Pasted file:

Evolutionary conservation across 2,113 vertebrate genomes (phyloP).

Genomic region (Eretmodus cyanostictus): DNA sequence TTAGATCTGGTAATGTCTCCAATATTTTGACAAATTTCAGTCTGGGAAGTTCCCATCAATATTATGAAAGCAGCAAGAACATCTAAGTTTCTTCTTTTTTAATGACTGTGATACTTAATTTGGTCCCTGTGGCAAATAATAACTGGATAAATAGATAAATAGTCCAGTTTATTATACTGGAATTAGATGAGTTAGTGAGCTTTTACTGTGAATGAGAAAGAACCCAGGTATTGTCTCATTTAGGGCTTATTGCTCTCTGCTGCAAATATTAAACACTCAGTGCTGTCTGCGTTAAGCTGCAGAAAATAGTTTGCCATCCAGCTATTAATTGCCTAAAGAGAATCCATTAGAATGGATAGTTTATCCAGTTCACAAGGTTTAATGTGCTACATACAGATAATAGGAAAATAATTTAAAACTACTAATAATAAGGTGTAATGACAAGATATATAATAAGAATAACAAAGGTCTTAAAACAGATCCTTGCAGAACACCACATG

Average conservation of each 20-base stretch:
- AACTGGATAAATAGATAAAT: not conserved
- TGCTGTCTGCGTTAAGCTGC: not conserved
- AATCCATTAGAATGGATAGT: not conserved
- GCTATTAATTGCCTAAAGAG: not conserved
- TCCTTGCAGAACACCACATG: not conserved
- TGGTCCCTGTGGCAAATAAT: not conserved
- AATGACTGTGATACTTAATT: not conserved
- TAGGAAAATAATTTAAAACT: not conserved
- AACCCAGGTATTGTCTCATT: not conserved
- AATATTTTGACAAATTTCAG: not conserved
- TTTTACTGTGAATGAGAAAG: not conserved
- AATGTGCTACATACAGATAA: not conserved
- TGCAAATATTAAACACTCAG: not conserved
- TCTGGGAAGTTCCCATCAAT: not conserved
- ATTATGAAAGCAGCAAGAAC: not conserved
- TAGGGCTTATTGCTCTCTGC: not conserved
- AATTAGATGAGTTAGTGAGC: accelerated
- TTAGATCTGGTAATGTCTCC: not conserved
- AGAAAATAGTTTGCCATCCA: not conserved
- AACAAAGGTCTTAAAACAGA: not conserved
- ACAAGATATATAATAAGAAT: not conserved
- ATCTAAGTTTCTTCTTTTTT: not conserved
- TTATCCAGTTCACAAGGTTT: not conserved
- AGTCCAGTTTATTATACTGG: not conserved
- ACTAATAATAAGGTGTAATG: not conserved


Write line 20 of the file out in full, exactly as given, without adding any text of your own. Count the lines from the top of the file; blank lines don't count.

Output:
- AATTAGATGAGTTAGTGAGC: accelerated